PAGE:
Tuesday, April 30, 2019

The challenge of designing social robots

In a recent article in Wired Magazine, we can read about the number of companies that are shutting down. The article discusses the fact that social robots seem to be quite difficult to design in a way that would make people interested in them over time. The "over time" is crucial here since most of these robots initially draw a lot of attention since they are often fun and exciting, while over time they seem to lose their attraction.

So, do we need social robots at all or is Alexa enough. Well, the experience that is partially described in the article is that robots work fine when they have a clear utility (Zomba), but at the same time they lose their ability or effect as a social thing. They disappear in the environment as other appliances.

It seems as if there are two major aspects of social robots that need to be addressed.  First of all, it seems as if people do not want social interaction with things that do not necessarily require it. And secondly, if there is a need or want to social interaction, the technology is still far from adequate.

Interaction designers in many cases seem to blend these two desires into something that become a bad mix. We end up with things that are neither useful enough nor social enough. I guess that this tendency will continue and we will in the near future see many failed attempts in this category.

Friday, April 26, 2019

Limitations of Big Data approaches

Today I listened to a talk by Alex Vespignani on data science and epistemology. It was a great talk. Alex referenced a paper by Hosni and Vulpiani "Forecasting in light of Big Data". I downloaded it right away and read it. It is a great paper. Both Alex talk and the paper touches on the relation between modeling (theory) and data (ML/AI) and when to use what for what purpose. Alex especially discussed the limitations of data and ML (same as in the paper). This is interesting to anyone who is thinking about using ML and AI for problem-solving or forecasting.

Hosni, H., & Vulpiani, A. (2018). Forecasting in light of big data. Philosophy & Technology31(4), 557-569.

Wednesday, April 24, 2019

Rich interaction in airline cockpits

I have recently been introduced to the work by Catherine Letondal and her colleagues at the University of Toulouse in the ENAC group. This group has for some time studied pilots in airline cockpits and their interactions. It is work that really relates well to our work in the book "things that keep us busy".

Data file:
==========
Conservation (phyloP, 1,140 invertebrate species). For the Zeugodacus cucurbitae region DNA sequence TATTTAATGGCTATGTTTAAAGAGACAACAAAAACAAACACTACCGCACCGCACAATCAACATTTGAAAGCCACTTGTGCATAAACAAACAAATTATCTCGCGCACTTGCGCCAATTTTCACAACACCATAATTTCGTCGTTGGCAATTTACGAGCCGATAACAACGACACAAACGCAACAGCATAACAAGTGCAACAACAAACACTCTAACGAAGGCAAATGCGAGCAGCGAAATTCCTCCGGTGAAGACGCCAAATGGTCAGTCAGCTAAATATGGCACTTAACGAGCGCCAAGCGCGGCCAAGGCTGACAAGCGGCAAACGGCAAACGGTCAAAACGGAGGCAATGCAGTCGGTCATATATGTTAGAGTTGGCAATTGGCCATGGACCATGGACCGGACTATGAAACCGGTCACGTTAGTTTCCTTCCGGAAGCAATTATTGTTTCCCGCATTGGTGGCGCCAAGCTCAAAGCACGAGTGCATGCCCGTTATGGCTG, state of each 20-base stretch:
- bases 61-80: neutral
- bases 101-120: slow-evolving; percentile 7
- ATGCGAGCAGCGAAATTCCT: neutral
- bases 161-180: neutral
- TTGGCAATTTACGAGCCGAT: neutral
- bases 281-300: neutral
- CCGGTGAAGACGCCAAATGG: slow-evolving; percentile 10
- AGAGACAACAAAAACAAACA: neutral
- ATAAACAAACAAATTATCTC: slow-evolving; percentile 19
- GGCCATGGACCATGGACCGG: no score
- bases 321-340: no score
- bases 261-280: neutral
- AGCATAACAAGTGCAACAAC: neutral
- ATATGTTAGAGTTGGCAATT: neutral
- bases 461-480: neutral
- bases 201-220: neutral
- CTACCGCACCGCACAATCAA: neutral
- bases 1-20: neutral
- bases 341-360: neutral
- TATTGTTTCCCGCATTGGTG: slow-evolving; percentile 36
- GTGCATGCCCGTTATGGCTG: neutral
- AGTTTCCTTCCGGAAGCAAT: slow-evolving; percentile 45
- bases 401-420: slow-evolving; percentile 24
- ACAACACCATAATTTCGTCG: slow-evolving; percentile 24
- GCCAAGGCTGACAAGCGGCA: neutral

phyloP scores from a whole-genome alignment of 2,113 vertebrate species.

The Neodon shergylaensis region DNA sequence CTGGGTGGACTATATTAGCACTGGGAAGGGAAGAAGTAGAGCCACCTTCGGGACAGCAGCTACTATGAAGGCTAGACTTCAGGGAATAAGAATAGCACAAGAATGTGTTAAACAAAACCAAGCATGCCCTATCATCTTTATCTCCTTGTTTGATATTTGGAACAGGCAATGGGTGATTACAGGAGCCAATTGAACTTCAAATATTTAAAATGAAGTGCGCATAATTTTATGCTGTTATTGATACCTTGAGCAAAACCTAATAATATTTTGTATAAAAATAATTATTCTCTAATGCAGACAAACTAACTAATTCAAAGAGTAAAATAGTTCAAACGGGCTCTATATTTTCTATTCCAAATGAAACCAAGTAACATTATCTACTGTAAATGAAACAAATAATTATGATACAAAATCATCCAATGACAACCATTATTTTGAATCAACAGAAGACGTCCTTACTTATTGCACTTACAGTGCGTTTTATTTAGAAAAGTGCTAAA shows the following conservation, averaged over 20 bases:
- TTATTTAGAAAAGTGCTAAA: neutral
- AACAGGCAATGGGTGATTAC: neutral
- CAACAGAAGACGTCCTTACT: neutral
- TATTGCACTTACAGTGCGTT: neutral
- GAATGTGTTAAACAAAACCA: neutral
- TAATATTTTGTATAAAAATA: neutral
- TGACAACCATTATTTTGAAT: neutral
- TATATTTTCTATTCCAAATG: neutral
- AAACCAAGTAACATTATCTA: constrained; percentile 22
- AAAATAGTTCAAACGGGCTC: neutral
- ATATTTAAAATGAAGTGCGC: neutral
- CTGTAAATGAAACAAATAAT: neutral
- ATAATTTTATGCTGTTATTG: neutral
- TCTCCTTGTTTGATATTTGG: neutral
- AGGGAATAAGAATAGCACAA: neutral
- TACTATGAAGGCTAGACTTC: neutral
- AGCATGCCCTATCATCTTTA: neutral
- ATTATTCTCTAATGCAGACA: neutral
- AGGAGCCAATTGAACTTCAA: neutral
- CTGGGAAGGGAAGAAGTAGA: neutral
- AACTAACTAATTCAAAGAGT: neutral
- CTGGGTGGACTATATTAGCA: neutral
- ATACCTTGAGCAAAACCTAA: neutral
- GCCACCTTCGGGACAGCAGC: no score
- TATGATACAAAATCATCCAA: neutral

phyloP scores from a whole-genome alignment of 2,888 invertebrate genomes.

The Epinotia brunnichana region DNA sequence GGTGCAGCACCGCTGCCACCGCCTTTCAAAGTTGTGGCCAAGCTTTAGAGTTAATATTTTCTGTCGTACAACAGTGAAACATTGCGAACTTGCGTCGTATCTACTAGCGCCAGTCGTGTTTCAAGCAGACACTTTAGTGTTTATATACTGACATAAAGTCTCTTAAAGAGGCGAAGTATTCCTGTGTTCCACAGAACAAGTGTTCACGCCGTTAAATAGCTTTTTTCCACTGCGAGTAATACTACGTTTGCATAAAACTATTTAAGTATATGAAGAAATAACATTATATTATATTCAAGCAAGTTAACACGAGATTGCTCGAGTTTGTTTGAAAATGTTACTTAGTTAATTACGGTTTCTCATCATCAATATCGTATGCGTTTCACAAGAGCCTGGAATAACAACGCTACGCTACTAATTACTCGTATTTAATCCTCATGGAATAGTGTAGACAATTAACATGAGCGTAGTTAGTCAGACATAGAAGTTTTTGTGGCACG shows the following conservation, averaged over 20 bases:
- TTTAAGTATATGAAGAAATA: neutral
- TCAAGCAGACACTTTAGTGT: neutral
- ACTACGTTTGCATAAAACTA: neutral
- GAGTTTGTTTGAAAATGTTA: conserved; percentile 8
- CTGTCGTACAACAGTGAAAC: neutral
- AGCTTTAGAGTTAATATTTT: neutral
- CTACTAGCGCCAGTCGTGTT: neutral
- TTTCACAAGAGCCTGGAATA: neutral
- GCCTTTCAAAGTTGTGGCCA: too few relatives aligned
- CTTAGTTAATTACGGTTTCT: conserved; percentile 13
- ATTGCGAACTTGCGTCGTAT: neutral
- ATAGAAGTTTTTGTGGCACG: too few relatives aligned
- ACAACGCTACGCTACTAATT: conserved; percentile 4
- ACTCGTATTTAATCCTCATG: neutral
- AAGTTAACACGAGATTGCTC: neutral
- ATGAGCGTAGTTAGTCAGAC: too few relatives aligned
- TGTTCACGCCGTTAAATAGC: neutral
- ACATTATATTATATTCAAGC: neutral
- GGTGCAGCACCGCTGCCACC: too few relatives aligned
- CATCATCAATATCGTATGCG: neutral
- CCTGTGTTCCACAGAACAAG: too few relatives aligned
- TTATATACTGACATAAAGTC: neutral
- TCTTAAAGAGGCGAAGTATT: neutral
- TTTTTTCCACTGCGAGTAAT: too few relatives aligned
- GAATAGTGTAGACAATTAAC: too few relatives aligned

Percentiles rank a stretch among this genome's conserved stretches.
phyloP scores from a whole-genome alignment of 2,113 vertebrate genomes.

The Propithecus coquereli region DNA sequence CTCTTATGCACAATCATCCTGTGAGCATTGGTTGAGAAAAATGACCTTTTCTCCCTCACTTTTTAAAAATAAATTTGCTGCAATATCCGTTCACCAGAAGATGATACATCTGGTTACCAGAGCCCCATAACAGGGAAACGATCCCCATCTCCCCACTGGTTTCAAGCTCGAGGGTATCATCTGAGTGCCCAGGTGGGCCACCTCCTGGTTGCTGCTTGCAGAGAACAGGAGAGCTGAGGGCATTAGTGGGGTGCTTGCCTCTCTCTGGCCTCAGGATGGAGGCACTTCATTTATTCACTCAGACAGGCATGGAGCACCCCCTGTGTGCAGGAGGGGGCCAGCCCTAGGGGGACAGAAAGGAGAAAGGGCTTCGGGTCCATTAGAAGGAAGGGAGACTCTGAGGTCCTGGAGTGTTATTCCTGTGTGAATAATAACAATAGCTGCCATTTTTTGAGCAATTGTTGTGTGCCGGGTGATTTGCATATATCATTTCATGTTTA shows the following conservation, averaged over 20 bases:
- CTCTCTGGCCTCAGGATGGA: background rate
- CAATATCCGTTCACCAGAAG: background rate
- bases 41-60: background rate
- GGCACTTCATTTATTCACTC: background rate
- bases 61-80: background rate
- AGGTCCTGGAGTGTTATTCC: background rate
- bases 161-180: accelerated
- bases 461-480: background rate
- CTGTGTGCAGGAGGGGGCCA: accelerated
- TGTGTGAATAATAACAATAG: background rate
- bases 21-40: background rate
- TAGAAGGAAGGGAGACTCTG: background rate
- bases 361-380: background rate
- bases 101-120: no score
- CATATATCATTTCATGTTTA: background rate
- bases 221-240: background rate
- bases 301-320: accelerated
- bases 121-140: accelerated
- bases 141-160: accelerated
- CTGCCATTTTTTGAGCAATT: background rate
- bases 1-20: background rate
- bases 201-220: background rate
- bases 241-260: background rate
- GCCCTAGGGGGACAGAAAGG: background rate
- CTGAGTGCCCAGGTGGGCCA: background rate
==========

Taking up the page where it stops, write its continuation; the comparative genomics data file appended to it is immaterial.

This group is taking interaction at the most challenging level. Highly complex technology, extraordinary safety concerns, intense interactivity with the plane, the ground control, etc. The research shows almost all of the multi-faceted aspects of interaction, everything from traditional, tangible, gesture, embodied, faceless, etc. They also show with many examples when certain modes of interaction (sometimes seen as the best solution) are definitely not appropriate.

Really interesting research and a type of research we definitely do not see enough of in HCI.

Friday, April 05, 2019

Some missing aspects of IX and UX design

It is amazing how interaction design and UX design have grown and been recognized these last couple of decades. It has made a great difference to the field and the benefit of many users. This development has been so fast and radical that it has made it difficult to see what is eventually missing. So, looking at the field today I think it is safe to argue that there are aspects of IX and UX that is in need of being strengthened, both in academia and practice. I will here only mention a few.

1. There is a lack of systems thinking in contemporary IX and UX design. This is the overall and most important aspect.

2. There seems to be a lack of curiosity and interest in new technologies. The extraordinary outburst of new forms of technology that shifts interaction away from traditional screen-based interactions opens up for new creative designs. However, the field does not seem to take advantage.

2. UX is still focused on personal applications while organizational applications are not treated with the same attention. We all use simple and easy to use apps on our smartphones and on our laptops. It is amazing how these applications have developed into beautiful and efficient tools that support our everyday lives. But when we move into the world of workers in all kinds of organizations, the systems, and the interfaces commonly look like they are decades old. They are hard to learn and use, inefficient, ugly, etc. It is obvious that the complexity of these systems is way beyond what we see with personal support apps. They require intimate knowledge about the organization, its structure, logistics, information flow, and needs, etc. And again systems thinking!

Of course, I am not providing any evidence for my claims above. Personally, I find that looking at commonly used textbooks in the field supports my observations.

Tuesday, April 02, 2019

Skype lecture Gothenburg

I just gave skype lecture with students to professor Johan Lundin at University of Gothenburg about interaction design. It is always interesting and exciting to work with students from other programs and to see how they think and what questions they ask. This group of students asked really good questions and I wish them the best as they continue their program.

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